Kubo and the Two Strings Review


By: Justin Jasso (@jjasso007)

Why is it that we see so few animated fantasy adventures these days? You would think films like these would capture the imagination of kids and adults alike, especially adult kids. Yet, we have animated films like Zootopia and Finding Dory, both of which were great films. Maybe films like the aforementioned are what audiences want these days? But when an animated film comes along, bringing with it magic, monsters, heroism, and a quest, it’s hard not to get a little excited. Director Travis Knight is able to blend these elements together wonderfully in the latest animated adventure film, Kubo and the Two Strings.

We begin with a young woman, with a one-eyed baby in tow, happening on an island after a difficult sea voyage. Flash forward, and the one eyed baby has grown into a young boy named Kubo (Art Parkinson). He takes care of his mother, and makes a little living telling stories with the use of magic to the people in the local village. Soon, however, his past comes back to haunt him when the Moon King (Ralph Fiennes), who happens to be Kubo’s grandfather, sends his two aunts (Rooney Mara) to reclaim the boy and remove his last eye. Kubo needs to escape, and with the help of an animated monkey talisman (Charlize Theron), a human/beetle hybrid samurai (Matthew McConaughey), and led by an paper origami samurai representing his father, he will journey to find the three items needed to make a stand against the Moon King and save the world.


One of the first things you’ll notice about Kubo and the Two Strings is that the animation is different. You’re watching a stop motion style of animation, opposed to the traditional CGI animated films we’re used to seeing these days. This adds a different dimension to the visual narrative and really fits, making the magic feel more realistic for the story, especially when it comes to the origami creations Kubo is able to make. The action sequences also feel fresh and alive, and there are enough of these sequences to keep both older and young entertained. There is exposition in the film, but never an information dump, which cause some films to get that “dragging” feeling. In terms of tone, this film is nothing like the Finding Dory or Zootopia type of film. This incorporates humor from time to time, but looks at more serious situations, feeling much more, at times, like The Lion King with younger characters having to deal with death and sadness as a reality. This isn’t your typical animated film, and it stands out because of that.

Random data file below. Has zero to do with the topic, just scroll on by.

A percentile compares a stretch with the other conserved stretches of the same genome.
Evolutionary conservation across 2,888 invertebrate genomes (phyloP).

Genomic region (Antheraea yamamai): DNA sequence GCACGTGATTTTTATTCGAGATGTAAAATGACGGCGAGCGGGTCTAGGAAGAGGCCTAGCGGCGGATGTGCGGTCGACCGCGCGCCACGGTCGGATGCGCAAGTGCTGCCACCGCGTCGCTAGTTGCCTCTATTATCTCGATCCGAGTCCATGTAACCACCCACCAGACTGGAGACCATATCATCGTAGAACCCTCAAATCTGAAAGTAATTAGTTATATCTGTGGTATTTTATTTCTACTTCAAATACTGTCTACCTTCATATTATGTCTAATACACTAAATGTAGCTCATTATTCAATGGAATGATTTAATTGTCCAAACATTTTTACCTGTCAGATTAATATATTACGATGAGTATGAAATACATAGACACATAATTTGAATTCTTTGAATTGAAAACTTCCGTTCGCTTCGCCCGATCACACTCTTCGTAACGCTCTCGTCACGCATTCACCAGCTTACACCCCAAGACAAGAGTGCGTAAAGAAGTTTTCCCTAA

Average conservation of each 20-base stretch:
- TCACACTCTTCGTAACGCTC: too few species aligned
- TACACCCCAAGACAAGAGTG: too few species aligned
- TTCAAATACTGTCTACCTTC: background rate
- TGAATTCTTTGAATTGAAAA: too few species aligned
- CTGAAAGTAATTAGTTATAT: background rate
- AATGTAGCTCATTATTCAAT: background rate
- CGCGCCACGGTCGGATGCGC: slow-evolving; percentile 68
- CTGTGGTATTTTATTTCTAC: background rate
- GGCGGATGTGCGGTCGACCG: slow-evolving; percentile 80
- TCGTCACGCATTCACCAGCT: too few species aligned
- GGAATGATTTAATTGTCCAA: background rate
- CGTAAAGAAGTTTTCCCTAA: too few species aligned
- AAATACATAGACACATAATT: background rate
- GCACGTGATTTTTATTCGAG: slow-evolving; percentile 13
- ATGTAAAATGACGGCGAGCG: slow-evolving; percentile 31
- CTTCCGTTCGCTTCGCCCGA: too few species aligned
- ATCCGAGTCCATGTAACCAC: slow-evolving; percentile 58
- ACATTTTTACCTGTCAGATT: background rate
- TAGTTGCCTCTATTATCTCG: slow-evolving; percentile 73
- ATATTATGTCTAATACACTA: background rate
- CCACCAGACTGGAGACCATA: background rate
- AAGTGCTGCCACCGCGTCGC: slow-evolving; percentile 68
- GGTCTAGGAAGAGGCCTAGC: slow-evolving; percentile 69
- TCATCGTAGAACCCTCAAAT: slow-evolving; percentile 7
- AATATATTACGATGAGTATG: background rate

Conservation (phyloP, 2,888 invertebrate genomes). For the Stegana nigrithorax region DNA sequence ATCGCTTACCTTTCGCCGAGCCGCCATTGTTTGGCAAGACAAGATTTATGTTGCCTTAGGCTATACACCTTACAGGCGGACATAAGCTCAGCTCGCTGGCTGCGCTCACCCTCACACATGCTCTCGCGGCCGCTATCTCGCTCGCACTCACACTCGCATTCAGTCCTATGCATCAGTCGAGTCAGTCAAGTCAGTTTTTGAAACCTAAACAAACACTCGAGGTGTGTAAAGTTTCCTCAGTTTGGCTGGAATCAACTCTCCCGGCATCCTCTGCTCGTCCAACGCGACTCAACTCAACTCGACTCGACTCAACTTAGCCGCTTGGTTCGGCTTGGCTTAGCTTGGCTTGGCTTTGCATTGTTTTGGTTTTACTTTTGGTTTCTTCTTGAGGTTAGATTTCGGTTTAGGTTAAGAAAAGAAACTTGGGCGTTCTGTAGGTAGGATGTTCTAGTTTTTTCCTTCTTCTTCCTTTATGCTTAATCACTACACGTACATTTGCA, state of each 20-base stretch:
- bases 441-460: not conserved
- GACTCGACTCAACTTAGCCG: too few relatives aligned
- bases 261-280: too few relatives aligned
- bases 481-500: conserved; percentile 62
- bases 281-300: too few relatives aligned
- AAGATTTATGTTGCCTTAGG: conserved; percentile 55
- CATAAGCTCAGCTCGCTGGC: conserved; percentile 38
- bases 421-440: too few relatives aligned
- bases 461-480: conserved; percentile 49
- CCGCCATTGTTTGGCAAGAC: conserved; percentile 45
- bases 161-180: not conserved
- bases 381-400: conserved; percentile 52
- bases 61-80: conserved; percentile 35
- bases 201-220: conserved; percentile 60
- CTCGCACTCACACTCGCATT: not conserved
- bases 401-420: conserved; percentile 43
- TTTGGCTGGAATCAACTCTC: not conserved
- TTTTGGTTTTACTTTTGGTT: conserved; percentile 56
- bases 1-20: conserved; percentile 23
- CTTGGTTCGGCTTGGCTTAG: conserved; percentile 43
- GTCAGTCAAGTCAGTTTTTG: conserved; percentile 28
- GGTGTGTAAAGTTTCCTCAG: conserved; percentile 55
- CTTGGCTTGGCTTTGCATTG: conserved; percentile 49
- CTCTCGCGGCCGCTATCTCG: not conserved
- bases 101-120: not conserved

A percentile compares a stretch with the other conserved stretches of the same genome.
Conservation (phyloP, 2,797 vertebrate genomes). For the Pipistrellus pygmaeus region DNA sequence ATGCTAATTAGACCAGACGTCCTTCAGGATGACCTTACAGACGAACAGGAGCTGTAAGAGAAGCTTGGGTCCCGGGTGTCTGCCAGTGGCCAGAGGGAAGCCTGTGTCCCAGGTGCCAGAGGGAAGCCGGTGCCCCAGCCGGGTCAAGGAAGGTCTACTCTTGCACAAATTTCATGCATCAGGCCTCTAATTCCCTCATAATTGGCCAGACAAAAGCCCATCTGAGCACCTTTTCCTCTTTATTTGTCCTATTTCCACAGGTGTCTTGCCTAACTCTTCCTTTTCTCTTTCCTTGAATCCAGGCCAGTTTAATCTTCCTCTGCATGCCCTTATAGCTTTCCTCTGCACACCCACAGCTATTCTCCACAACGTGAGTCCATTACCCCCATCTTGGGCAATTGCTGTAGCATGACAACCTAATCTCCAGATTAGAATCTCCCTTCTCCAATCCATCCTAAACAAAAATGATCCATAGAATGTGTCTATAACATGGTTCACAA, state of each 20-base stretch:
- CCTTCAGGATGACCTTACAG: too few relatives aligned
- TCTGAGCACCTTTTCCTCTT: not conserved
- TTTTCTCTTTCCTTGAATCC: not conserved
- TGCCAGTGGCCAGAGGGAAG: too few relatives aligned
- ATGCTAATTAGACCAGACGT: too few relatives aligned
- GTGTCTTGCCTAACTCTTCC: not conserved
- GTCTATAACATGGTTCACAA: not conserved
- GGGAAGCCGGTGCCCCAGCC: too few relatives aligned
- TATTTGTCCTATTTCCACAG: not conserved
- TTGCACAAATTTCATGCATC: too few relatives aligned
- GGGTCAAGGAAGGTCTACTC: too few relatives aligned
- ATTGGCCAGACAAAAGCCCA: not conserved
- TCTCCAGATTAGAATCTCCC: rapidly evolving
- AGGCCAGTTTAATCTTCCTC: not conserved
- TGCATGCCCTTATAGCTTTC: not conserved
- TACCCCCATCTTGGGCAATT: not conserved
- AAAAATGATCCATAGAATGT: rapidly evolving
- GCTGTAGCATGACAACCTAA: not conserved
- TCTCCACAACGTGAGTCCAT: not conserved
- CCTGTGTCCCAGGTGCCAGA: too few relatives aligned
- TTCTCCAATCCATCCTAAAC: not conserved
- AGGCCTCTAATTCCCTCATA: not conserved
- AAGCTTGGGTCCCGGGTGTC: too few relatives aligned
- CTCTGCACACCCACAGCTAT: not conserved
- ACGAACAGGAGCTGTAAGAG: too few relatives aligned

This story is told through the narrative of Kubo, voiced by Art Parkinson, better known to many as Rickon Stark from Game of Thrones. Parkinson brings a liveliness to the character and, despite facing so many adult situations, is still able to demonstrate his youthfulness and have those “I’m still a kid” moments. We root for Kubo because of the difficult situations he has to face, because the love he displays for his mother, and because he’s forced to take on adult responsibilities at such a young age. We also love the heart Kubo has and the want to do good in the world, which is something I feel our world needs so much of in today’s times. Charlize Theron is wonderful as Monkey, taking on a motherly role. She’s the sole protector of Kubo early into his quest, but is also dealing with her own personal complications. Theron is able to bring a complexity to the character, showing the levels that a parent must go through at times with young children. McConaughey plays the samurai beetle man who has forgotten his past, but is very skilled, and knows he was trained by Kubo’s father so he vows to protect Kubo through the journey. McConaughey doesn’t necessarily have many levels early on, being more the warrior and comedic relief, but is able to spread his emotional wings later on as more is revealed. Ralph Fiennes is Ralph Fiennes, great in his bad guy role, and reminiscent of an animated, and maybe sliiiightly less evil, Voldemort.

Kubo and the Two Strings lacked the marketing push that animated films from Disney and Dreamworks receive, and the box-office returns will reflect that as well. However, this is equal to, or better, than the other animated films that have been released this year, and deserves to have its story seen. There are some elements that can be predicted as the story goes along, but that doesn’t necessarily take away from the narrative as it’s a joy to watch. The narrative is epic, keeps you entertained, is packed with emotion, truths, and realities that we can take and apply to our daily lives. Kubo and the Two Strings may not receive the financial credit it deserves, but it is a magical film in every sense of the word.


Rating: 4.5 out of 5 stars

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